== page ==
require one of the new declarations to be considered strictly portable.

       The description of EREs avoids unnecessary duplication of  ERE  details
       because	their  meanings	 within a lex ERE are the same as that for the
       ERE in this volume of POSIX.1‐2008.

       The reason for the undefined condition associated with  text  beginning
       with a <blank> or within "%{" and "%}" delimiter lines appearing in the
       Rules section is historical practice. Both the BSD  and	System	V  lex
       copy  the  indented (or enclosed) input in the Rules section (except at
       the beginning) to unreachable areas of the yylex() function  (the  code
       is written directly after a break statement). In some cases, the System
       V lex generates an error message or a syntax error,  depending  on  the
       form of indented input.

       The  intention  in  breaking  the list of functions into those that may
       appear in lex.yy.c versus those that only appear in libl.a is that only
       those  functions	 in  libl.a  can be reliably redefined by a conforming

       The descriptions of standard output and	standard  error	 are  somewhat
       complicated because historical lex implementations chose to issue diag‐
       nostic messages to standard output (unless −t was given).  POSIX.1‐2008
       allows  this  behavior,	but  leaves  an	 opening for the more expected
       behavior of using standard error for diagnostics.  Also, the  System  V
       behavior	 of  writing  the statistics when any table sizes are given is
       allowed, while BSD-derived systems can avoid  it.  The  programmer  can
       always  precisely  obtain the desired results by using either the −t or
       −n options.

       The OPERANDS section does not mention the use of −  as  a  synonym  for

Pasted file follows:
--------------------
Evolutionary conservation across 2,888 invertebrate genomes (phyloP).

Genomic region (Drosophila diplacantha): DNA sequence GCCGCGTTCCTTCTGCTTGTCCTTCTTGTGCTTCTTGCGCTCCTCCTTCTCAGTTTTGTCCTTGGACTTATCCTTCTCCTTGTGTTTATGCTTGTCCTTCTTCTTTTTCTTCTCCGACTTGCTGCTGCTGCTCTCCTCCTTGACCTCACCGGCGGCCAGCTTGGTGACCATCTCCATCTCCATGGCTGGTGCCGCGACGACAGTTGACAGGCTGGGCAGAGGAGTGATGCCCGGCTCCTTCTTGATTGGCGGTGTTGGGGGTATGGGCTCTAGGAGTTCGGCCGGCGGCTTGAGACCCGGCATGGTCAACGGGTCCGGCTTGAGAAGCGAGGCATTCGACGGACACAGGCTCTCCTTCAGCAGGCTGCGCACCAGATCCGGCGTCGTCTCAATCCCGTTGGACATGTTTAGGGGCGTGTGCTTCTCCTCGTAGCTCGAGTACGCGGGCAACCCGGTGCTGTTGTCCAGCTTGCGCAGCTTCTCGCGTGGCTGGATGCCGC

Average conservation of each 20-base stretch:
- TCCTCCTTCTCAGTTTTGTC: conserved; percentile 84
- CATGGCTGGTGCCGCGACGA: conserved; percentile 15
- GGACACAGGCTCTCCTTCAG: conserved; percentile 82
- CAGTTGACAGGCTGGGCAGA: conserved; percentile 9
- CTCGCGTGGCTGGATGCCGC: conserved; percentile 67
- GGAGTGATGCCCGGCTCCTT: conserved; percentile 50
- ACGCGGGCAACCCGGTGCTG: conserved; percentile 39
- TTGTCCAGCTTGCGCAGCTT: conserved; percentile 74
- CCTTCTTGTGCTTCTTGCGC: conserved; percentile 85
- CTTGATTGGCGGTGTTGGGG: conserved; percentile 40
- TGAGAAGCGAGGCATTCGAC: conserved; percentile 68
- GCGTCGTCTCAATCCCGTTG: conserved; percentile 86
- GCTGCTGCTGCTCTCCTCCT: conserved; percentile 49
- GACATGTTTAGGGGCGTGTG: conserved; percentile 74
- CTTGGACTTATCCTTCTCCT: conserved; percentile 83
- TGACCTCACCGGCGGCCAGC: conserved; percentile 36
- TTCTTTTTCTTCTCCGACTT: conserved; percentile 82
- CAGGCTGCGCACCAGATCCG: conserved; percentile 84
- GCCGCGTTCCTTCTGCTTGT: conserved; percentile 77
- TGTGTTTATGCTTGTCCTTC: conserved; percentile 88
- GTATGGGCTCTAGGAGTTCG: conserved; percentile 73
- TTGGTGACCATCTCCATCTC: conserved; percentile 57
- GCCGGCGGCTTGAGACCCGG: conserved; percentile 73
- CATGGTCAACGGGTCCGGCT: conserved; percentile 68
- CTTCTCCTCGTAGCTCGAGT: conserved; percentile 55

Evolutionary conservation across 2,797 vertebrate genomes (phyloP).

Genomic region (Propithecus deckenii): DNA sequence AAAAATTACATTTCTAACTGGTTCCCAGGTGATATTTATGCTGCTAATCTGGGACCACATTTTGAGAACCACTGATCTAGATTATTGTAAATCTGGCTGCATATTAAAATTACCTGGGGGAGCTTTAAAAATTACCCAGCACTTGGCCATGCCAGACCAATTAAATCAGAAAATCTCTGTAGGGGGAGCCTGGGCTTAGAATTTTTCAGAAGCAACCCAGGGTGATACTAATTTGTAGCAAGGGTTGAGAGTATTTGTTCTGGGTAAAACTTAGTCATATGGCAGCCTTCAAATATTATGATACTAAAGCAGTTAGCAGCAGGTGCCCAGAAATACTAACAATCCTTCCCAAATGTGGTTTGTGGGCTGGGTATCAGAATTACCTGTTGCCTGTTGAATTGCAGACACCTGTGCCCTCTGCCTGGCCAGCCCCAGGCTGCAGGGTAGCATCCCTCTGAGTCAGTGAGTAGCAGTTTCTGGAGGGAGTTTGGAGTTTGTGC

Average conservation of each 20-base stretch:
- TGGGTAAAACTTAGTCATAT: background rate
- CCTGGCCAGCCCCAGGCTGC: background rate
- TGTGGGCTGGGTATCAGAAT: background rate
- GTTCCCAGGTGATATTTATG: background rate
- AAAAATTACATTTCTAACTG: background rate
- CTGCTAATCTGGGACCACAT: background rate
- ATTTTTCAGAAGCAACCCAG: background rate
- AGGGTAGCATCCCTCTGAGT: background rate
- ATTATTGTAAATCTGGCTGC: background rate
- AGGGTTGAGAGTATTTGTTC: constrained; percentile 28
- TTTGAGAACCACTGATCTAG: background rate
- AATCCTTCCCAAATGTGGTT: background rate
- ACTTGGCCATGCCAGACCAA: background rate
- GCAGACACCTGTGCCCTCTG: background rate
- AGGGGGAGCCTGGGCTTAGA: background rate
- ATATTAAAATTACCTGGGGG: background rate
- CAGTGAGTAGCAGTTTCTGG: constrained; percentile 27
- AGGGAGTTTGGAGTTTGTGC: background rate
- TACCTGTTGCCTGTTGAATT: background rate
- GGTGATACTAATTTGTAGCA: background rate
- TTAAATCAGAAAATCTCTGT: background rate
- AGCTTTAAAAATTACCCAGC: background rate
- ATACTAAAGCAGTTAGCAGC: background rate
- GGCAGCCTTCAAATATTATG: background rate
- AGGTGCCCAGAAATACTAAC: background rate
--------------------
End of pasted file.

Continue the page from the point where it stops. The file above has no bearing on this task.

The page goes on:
standard	 input;	 not all historical implementations support such usage
       for any of the file operands.

       A description of the translation table was deleted from early proposals
       because of its relatively low usage in historical applications.

       The  change  to	the  definition	 of  the  input() function that allows
       buffering of input presents the opportunity for major performance gains
       in some applications.

       The  following  examples	 clarify  the  differences between lex regular
       expressions and regular expressions appearing elsewhere in this	volume
       of  POSIX.1‐2008. For regular expressions of the form "r/x", the string
       matching r is always returned; confusion may arise when	the  beginning
       of x matches the trailing portion of r.	For example, given the regular
       expression "a*b/cc" and the input "aaabcc", yytext  would  contain  the
       string  "aaab"  on this match. But given the regular expression "x*/xy"
       and the input "xxxy", the token xxx, not xx, is returned by some imple‐
       mentations because xxx matches "x*".

       In  the	rule "ab*/bc", the "b*" at the end of r extends r's match into
       the beginning of the trailing context, so the result is unspecified. If
       this rule were "ab/bc", however, the rule matches the text "ab" when it
       is followed by the text "bc".  In this latter case, the matching	 of  r
       cannot extend into the beginning of x, so the result is specified.


       c99, ed, yacc

       The  Base  Definitions  volume  of POSIX.1‐2008, Chapter 5, File Format
       Notation, Chapter 8, Environment Variables, Chapter 9, Regular  Expres‐
       sions, Section 12.2, Utility Syntax Guidelines

       Portions	 of  this text are reprinted and reproduced in electronic form
       from IEEE Std 1003.1, 2013 Edition, Standard for Information Technology
       --  Portable  Operating	System	Interface (POSIX), The Open Group Base
       Specifications Issue 7, Copyright (C) 2013 by the Institute of Electri‐
       cal  and	 Electronics  Engineers,  Inc  and  The	 Open Group.  (This is
       POSIX.1-2008 with the 2013 Technical Corrigendum	 1  applied.)  In  the
       event of any discrepancy between this version and the original IEEE and
       The Open Group Standard, the original IEEE and The Open Group  Standard
       is  the	referee document. The original Standard can be obtained online
       at http://www.unix.org/online.html .

       Any typographical or formatting errors that appear  in  this  page  are
       most likely to have been introduced during the conversion of the source
       files to man page format. To report such errors,	 see  https://www.ker‐
       nel.org/doc/man-pages/reporting_bugs.html .

IEEE/The Open Group		     2013			       LEX(1P)